When Do Negative Comments Become A Social Media Backlash? Restoration Hardware And Their 17 Pound Catalog.

Restoration Hardware’s annual catalog set a record with 13 sourcebooks, 3,000 pages and 17 pounds. This tree killing giant print job has created a huge backlash on social media. One article describes the catalog as sending “critics on social media into an indignant tizzy.” But how big of a problem is this really?

It is true that people are making negative comments in social media. A simple search on Twitter reveals comments calling the catalog “wasteful,” “appalling,” “reckless/unnecessary marketing” and “a risk for shoulder injuries.” My quick search reveals the comments below. There is even a Tumblr page called Deforestation Hardware that is organizing a mass return of the “unwanted mailings.” Is the backlash massive?

TwitterRestorationHardwareThe negative comments on social media are only “1/10th of 1%” of those who received catalogs reports Restoration Hardware CEO Gary Friedman. The problem is these 1/10th of 1% are vocal and active on social media. Plus there has been enough to generate traditional media stories about the controversy in mainstream pubs such as Time Magazine, The Washington Post, Chicago Tribune, Boston Herald, Huffington Post, and CBS News. When social media reaction gets picked up by big news outlets comments get a huge boost of attention that may overhype the backlash.

I found a 5:1 positive to negative sentiment rating for “Restoration Hardware Catalog” on Socialmention. In my brief Twitter search above, I also did see positive comments about the catalog. So have these negative social media comments been blown out of proportion when picked up as a “backlash” news story by the traditional press? This is especially a consideration when only 1 out of the 10 stories I read mentioned the “1/10th of 1%” statistic to put it into perspective.

How much buzz constitutes a trend worthy of a news story? Visible Measures monitors viral videos and claim that 5 million views is the earned media threshold for when news media picks up something as “viral” and that story in turn boosts attention even more. What about journalistic standards? Amanda Hess from Slate reports that Shani O. Hilton, BuzzFeed deputy editor-in-chief told her,  “There are no rules. “We’re all trying to figure it out.”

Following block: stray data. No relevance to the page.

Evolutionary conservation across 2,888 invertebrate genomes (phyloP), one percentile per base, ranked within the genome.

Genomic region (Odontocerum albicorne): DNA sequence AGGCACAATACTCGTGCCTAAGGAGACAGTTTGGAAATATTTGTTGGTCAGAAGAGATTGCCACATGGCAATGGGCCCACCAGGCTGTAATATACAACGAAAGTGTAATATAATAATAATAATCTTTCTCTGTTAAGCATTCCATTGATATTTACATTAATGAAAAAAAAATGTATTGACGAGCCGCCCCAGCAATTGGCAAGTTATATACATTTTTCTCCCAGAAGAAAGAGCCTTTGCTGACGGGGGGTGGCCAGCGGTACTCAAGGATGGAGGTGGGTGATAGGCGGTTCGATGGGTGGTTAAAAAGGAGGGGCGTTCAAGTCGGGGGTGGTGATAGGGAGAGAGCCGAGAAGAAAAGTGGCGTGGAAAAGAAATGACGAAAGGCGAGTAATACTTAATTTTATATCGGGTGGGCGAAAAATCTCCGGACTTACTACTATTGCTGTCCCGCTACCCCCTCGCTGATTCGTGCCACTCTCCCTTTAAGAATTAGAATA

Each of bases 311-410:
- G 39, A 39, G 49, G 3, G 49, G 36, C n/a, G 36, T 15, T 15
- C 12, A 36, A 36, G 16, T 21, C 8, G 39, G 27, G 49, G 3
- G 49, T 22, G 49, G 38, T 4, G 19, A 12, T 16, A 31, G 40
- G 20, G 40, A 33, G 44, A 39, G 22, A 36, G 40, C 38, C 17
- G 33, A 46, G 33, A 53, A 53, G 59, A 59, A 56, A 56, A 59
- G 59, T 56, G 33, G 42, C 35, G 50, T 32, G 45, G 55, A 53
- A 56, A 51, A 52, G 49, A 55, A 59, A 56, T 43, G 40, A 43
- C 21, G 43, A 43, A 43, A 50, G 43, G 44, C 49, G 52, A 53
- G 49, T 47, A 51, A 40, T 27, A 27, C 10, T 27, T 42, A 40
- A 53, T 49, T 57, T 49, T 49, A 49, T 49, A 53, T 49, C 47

Overblown or not, Huffington Post’s Robbie Vorhaus says “This could become one big PR fail.” How should Restoration Hardware react? Vorhous indicated they should publicly admit that “the mass mailing model of a group of catalogs is outdated and no longer fits with a company dedicated to customer satisfaction and sustainability.” But is this really a “controversial, wasteful campaign that fuels extensive anti-brand sentiment?” Maybe the true number of negative comments doesn’t mater. Once traditional media labels it as a blacklash, it is a backlash no matter what.

But sometimes what consumers say doesn’t always match what they do. I did find research that print catalogs are in fact a successful marketing tool. For example, online retailer Bonobos started delivering a print version of its catalog last year and says 20% of first-time website customers place orders after getting the catalog and spend 1.5 times more than those who didn’t receive it. The same research also reports 58% of online shoppers say they browse catalogs for ideas, and 31% have a retailer’s catalog with them when they make a purchase online.

We will have to wait to see if Restoration Hardware’s Social Media Catalog Backlash will hurt sales. But this year the retailer’s net income was up 217% from last year despite similar news stories in 2012 about the social media backlash over its 992 page catalog.

How many negative comments makes a backlash and how should brands react?